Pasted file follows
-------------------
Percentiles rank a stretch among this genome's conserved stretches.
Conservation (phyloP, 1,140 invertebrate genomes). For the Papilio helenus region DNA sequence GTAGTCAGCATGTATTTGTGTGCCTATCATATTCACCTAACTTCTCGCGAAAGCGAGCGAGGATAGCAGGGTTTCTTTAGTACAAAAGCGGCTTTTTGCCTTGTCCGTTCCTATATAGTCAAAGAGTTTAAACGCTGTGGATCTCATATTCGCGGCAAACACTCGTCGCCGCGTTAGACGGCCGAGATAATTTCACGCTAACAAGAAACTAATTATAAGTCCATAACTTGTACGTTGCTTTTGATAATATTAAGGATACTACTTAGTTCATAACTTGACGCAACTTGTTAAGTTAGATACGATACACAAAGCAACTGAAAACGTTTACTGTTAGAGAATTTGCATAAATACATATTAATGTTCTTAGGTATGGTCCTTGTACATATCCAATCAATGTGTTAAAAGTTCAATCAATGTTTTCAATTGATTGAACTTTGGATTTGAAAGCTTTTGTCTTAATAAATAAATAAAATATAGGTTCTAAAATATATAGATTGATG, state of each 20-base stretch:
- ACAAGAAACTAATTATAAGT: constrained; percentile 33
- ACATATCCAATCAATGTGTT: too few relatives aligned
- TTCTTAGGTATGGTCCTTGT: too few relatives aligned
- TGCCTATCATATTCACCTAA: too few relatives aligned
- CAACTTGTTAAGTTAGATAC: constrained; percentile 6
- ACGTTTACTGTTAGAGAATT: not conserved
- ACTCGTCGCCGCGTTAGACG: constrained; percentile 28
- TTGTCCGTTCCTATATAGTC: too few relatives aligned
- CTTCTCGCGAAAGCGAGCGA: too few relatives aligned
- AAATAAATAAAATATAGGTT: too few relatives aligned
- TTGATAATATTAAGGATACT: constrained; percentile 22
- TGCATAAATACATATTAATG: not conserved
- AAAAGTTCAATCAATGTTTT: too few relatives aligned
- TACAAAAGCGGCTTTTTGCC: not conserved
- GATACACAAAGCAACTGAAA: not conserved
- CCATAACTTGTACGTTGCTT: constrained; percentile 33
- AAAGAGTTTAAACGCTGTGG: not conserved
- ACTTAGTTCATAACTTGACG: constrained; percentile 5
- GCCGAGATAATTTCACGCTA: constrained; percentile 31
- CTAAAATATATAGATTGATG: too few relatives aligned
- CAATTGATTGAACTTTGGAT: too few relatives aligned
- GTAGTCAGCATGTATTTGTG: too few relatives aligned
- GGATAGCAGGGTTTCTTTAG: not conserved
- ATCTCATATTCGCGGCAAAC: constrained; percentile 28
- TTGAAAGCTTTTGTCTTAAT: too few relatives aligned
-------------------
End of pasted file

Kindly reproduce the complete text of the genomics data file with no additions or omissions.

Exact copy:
Percentiles rank a stretch among this genome's conserved stretches.
Conservation (phyloP, 1,140 invertebrate genomes). For the Papilio helenus region DNA sequence GTAGTCAGCATGTATTTGTGTGCCTATCATATTCACCTAACTTCTCGCGAAAGCGAGCGAGGATAGCAGGGTTTCTTTAGTACAAAAGCGGCTTTTTGCCTTGTCCGTTCCTATATAGTCAAAGAGTTTAAACGCTGTGGATCTCATATTCGCGGCAAACACTCGTCGCCGCGTTAGACGGCCGAGATAATTTCACGCTAACAAGAAACTAATTATAAGTCCATAACTTGTACGTTGCTTTTGATAATATTAAGGATACTACTTAGTTCATAACTTGACGCAACTTGTTAAGTTAGATACGATACACAAAGCAACTGAAAACGTTTACTGTTAGAGAATTTGCATAAATACATATTAATGTTCTTAGGTATGGTCCTTGTACATATCCAATCAATGTGTTAAAAGTTCAATCAATGTTTTCAATTGATTGAACTTTGGATTTGAAAGCTTTTGTCTTAATAAATAAATAAAATATAGGTTCTAAAATATATAGATTGATG, state of each 20-base stretch:
- ACAAGAAACTAATTATAAGT: constrained; percentile 33
- ACATATCCAATCAATGTGTT: too few relatives aligned
- TTCTTAGGTATGGTCCTTGT: too few relatives aligned
- TGCCTATCATATTCACCTAA: too few relatives aligned
- CAACTTGTTAAGTTAGATAC: constrained; percentile 6
- ACGTTTACTGTTAGAGAATT: not conserved
- ACTCGTCGCCGCGTTAGACG: constrained; percentile 28
- TTGTCCGTTCCTATATAGTC: too few relatives aligned
- CTTCTCGCGAAAGCGAGCGA: too few relatives aligned
- AAATAAATAAAATATAGGTT: too few relatives aligned
- TTGATAATATTAAGGATACT: constrained; percentile 22
- TGCATAAATACATATTAATG: not conserved
- AAAAGTTCAATCAATGTTTT: too few relatives aligned
- TACAAAAGCGGCTTTTTGCC: not conserved
- GATACACAAAGCAACTGAAA: not conserved
- CCATAACTTGTACGTTGCTT: constrained; percentile 33
- AAAGAGTTTAAACGCTGTGG: not conserved
- ACTTAGTTCATAACTTGACG: constrained; percentile 5
- GCCGAGATAATTTCACGCTA: constrained; percentile 31
- CTAAAATATATAGATTGATG: too few relatives aligned
- CAATTGATTGAACTTTGGAT: too few relatives aligned
- GTAGTCAGCATGTATTTGTG: too few relatives aligned
- GGATAGCAGGGTTTCTTTAG: not conserved
- ATCTCATATTCGCGGCAAAC: constrained; percentile 28
- TTGAAAGCTTTTGTCTTAAT: too few relatives aligned